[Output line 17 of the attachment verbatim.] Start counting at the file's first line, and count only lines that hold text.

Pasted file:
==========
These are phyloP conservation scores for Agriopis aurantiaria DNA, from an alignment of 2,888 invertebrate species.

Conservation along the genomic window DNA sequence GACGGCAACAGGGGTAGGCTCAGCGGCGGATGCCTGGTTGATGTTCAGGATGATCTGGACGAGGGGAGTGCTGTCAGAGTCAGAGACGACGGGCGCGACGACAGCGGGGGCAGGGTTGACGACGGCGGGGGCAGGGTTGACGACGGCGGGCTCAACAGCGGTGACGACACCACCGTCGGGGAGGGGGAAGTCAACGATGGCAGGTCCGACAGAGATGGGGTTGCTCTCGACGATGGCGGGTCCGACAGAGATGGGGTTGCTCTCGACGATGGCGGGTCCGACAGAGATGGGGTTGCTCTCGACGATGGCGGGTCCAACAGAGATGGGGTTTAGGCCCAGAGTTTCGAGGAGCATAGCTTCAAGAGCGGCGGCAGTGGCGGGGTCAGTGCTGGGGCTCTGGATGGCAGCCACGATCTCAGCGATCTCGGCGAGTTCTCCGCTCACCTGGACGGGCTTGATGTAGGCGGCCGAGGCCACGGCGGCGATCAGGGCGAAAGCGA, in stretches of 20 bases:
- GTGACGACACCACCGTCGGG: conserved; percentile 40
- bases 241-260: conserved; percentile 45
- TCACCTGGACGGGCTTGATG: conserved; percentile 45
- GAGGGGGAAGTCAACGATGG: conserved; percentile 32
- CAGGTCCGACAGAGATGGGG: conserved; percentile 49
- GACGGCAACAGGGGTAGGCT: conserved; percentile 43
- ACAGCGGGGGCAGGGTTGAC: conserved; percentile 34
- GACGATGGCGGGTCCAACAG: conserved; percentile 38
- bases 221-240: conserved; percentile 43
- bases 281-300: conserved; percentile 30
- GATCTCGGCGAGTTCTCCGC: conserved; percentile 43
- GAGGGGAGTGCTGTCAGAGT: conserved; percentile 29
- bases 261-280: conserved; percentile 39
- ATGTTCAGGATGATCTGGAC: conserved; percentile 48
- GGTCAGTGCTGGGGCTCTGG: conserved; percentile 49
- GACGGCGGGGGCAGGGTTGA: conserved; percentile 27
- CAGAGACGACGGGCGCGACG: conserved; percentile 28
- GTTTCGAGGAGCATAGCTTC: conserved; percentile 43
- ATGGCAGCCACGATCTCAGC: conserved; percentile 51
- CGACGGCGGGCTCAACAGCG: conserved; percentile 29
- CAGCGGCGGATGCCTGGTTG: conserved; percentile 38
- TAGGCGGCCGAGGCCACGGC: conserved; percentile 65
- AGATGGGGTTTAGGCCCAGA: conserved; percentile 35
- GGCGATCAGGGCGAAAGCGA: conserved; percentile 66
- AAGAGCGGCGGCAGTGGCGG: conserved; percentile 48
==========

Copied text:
- GGTCAGTGCTGGGGCTCTGG: conserved; percentile 49